As for trying to convince athletes to wear the caps and headbands, Palko doesn't see it as a terribly difficult sell. The products don't add bulk to the equipment players already wear, for one thing. “If you had told me when I was playing that this (skullcap) would make me safer, I would have worn it in a heartbeat,” he said.

In designing the product, Olivares took his inspiration from athletes; the 2nd Skull cap is based on the caps he saw players wearing under their helmets. The company also designed a headband for athletes such as soccer players who don't wear helmets.

2nd Skull's caps and headbands, which come in adult and youth sizes, are on store shelves at Dick's Sporting Goods and are worn by professional athletes like soccer star Meghan Klingenberg — a Pine-Richland High School graduate — and the Pirates catcher Francisco Cervelli. Olivares said he has retailers calling him asking to carry the products.While the six-year-old company continues to raise money to develop its next generation of products, it's not planning to branch out into other body parts. “We really want to stay focused on head protection,” Olivares said.

2nd Skull was edged out in the “Materials to Protect the Athlete” category at the 1st and Future competition by Leesburg, Va.-based Windpact, which makes padding designed to fit in helmets. But Olivares said the experience and exposure for the small company made the trip worth it.

“We're still a very small, young company,” he said. “I think the relationships we've built helped us learn what we need to do to keep our progress heading in the right direction.”

Kim Lyons is a Tribune-Review contributing writer.

TribLIVE commenting policy

You are solely responsible for your comments and by using TribLive.com you agree to our Terms of Service.

We moderate comments. Our goal is to provide substantive commentary for a general readership. By screening submissions, we provide a space where readers can share intelligent and informed commentary that enhances the quality of our news and information.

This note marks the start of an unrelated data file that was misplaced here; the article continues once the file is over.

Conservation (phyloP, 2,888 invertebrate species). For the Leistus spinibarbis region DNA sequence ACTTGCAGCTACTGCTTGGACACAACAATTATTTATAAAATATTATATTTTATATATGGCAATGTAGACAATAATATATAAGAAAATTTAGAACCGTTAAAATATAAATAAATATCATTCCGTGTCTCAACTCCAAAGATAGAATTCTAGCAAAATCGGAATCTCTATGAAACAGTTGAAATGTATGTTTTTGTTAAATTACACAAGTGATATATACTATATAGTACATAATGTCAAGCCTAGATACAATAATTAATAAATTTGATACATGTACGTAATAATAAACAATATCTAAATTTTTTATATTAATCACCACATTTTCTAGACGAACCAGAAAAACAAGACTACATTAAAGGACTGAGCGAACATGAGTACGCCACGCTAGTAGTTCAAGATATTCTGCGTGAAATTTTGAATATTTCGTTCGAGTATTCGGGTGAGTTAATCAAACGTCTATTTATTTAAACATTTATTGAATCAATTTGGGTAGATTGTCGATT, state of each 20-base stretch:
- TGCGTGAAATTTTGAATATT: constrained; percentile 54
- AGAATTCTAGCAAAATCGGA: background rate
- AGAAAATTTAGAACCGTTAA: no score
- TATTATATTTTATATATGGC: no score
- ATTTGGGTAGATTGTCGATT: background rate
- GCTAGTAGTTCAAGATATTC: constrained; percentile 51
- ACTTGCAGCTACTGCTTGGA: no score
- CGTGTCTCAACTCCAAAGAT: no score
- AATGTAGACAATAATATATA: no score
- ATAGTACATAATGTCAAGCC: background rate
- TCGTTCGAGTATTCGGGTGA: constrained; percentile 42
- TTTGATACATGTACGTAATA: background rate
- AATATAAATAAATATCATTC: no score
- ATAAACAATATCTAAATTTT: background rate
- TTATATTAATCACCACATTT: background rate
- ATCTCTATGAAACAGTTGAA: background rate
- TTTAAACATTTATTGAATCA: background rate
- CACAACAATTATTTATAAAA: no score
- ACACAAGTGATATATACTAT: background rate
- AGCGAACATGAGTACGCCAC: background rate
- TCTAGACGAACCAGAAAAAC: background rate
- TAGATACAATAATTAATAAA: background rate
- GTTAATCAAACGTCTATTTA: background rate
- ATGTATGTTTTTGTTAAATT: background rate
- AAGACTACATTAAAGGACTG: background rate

While most comments will be posted if they are on-topic and not abusive, moderating decisions are subjective. We will make them as carefully and consistently as we can. Because of the volume of reader comments, we cannot review individual moderation decisions with readers.

We value thoughtful comments representing a range of views that make their point quickly and politely. We make an effort to protect discussions from repeated comments either by the same reader or different readers

We follow the same standards for taste as the daily newspaper. A few things we won't tolerate: personal attacks, obscenity, vulgarity, profanity (including expletives and letters followed by dashes), commercial promotion, impersonations, incoherence, proselytizing and SHOUTING. Don't include URLs to Web sites.

We do not edit comments. They are either approved or deleted. We reserve the right to edit a comment that is quoted or excerpted in an article. In this case, we may fix spelling and punctuation.

We welcome strong opinions and criticism of our work, but we don't want comments to become bogged down with discussions of our policies and we will moderate accordingly.

We appreciate it when readers and people quoted in articles or blog posts point out errors of fact or emphasis and will investigate all assertions. But these suggestions should be sent via e-mail. To avoid distracting other readers, we won't publish comments that suggest a correction. Instead, corrections will be made in a blog post or in an article.